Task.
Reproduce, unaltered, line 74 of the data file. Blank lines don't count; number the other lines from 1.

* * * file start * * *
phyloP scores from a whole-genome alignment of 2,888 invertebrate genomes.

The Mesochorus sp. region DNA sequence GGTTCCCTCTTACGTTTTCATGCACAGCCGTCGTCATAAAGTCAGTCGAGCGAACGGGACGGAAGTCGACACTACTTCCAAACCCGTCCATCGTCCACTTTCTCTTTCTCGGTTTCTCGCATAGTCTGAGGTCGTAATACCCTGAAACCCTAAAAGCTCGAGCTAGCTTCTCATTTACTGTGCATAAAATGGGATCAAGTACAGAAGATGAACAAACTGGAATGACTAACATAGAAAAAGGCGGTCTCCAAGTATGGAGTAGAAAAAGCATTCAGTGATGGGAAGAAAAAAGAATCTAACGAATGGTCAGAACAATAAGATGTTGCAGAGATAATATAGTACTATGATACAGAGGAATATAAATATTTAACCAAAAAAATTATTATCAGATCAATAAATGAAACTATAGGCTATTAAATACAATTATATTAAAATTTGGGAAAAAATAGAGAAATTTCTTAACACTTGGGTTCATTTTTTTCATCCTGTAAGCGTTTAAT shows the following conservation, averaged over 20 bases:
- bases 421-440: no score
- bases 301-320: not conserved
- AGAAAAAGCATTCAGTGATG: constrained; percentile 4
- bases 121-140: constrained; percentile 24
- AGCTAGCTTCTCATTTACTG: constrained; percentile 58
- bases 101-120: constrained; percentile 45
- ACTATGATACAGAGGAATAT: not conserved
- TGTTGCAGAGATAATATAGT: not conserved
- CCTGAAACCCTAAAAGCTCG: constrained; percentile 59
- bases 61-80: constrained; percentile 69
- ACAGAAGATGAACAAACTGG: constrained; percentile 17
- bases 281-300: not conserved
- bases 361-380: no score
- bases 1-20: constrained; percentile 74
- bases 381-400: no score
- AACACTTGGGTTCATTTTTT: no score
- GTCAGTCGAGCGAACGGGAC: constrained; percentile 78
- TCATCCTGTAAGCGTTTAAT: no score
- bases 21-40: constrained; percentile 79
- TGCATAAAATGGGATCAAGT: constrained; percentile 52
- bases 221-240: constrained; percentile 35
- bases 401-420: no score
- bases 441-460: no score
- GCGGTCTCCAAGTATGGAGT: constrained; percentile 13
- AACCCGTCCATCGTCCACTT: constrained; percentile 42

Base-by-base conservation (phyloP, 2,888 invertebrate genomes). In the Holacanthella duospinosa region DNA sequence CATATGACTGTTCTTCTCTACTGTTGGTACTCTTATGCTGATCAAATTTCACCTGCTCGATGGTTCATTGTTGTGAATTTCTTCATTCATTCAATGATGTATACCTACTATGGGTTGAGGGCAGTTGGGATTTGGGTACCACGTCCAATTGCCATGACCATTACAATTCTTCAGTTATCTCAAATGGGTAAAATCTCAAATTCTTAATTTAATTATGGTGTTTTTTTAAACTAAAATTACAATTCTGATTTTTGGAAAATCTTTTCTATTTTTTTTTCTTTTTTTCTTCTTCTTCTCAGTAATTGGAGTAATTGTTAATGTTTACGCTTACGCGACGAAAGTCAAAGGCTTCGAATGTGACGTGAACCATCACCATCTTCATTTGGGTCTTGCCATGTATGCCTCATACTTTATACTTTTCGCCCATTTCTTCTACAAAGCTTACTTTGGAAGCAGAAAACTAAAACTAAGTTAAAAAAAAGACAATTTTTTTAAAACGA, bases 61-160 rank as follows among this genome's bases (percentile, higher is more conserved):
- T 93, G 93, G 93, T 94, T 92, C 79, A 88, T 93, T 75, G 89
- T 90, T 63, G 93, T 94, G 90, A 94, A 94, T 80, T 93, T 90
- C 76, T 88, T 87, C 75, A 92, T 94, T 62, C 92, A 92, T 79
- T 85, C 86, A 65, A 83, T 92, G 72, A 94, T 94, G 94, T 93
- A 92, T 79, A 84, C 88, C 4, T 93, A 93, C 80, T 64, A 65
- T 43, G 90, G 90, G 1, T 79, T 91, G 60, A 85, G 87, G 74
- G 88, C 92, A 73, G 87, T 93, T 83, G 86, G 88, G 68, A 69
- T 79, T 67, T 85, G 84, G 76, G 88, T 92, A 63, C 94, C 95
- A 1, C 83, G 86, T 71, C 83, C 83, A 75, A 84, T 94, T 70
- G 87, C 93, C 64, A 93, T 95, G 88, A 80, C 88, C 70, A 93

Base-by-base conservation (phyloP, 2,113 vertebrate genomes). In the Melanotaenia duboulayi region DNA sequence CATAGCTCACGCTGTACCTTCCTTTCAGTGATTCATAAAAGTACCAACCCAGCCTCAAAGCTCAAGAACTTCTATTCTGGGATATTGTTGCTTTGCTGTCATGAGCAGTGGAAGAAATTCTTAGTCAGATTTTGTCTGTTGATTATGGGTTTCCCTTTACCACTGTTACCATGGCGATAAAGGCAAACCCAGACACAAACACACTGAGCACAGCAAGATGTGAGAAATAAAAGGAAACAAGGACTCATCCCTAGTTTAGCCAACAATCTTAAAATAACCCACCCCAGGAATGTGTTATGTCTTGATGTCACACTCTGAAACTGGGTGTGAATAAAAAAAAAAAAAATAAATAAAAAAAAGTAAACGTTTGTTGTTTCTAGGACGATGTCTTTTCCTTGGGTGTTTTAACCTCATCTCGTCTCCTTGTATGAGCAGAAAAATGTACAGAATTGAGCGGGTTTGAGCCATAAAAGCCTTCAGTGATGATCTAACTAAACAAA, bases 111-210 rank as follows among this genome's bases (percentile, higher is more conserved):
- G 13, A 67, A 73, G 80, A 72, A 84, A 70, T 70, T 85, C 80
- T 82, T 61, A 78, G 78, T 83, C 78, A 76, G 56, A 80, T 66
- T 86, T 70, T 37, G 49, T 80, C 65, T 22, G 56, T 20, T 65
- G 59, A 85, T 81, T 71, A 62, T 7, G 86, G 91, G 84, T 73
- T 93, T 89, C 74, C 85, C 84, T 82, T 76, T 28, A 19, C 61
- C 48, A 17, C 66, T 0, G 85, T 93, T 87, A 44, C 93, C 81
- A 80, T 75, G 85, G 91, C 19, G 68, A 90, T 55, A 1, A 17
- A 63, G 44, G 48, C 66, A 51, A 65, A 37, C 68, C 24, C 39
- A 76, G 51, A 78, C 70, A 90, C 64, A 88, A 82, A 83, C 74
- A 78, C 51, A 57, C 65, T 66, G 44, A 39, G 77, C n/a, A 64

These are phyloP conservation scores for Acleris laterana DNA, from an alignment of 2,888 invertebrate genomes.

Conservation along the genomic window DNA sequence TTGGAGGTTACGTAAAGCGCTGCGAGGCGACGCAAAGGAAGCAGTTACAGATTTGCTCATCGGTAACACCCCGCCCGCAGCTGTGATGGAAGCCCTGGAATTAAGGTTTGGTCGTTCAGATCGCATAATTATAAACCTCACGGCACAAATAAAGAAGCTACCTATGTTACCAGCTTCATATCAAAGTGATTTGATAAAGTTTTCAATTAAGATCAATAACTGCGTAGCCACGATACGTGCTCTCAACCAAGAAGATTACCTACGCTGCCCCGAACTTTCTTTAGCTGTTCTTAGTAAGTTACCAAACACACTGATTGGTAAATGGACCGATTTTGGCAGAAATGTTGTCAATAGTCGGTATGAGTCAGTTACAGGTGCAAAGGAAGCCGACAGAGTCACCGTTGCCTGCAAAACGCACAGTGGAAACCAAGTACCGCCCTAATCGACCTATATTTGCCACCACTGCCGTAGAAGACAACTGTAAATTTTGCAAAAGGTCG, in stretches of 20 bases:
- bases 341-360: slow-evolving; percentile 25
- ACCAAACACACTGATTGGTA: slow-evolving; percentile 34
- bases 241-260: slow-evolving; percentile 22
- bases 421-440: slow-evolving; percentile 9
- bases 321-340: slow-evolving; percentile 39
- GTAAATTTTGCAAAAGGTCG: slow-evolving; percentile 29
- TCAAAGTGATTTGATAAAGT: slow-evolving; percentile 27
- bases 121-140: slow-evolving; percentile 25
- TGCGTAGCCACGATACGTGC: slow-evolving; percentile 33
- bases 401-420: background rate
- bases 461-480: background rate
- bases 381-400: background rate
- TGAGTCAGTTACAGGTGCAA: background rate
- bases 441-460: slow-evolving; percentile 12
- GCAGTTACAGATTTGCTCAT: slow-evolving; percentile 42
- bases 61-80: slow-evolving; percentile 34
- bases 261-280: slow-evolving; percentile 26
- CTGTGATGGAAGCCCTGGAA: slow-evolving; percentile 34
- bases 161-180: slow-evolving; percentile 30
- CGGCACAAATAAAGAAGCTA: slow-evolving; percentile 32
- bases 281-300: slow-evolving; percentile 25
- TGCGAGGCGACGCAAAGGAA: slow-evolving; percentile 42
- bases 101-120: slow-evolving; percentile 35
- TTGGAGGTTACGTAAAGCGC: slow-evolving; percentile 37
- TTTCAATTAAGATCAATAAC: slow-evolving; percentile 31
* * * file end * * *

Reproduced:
- bases 101-120: slow-evolving; percentile 35